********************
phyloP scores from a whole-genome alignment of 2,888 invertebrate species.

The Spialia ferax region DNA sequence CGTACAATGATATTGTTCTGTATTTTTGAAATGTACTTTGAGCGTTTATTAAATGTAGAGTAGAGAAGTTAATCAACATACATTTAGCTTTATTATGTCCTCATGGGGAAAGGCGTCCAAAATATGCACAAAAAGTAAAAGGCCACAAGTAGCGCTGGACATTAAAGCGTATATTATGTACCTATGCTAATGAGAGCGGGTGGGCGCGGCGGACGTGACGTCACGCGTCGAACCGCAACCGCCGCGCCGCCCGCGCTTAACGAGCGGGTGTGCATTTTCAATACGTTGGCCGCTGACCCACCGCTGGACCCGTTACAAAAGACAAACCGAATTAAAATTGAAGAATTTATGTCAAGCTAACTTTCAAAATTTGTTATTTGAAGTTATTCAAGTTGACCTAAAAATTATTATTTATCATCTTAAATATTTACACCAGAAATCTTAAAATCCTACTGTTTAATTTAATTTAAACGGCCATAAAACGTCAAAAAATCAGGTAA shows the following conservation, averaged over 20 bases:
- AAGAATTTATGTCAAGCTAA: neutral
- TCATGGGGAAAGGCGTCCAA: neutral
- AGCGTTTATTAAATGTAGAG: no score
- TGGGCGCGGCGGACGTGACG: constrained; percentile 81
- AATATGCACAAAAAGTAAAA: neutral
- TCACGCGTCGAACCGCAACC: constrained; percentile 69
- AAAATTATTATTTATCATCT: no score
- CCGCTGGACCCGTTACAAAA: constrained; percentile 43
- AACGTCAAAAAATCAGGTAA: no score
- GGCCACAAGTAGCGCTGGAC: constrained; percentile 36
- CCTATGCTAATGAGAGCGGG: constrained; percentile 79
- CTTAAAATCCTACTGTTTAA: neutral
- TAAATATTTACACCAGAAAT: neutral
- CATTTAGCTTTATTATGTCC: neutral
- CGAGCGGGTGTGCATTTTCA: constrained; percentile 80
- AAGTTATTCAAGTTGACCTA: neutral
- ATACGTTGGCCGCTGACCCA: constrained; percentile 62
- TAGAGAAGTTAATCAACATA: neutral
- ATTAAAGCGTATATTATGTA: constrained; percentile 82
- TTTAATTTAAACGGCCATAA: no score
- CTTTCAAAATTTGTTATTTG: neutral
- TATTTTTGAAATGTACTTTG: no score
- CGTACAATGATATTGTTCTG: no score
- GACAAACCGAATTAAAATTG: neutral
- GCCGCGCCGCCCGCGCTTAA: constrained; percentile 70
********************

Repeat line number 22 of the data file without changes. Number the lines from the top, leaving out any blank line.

- TTTAATTTAAACGGCCATAA: no score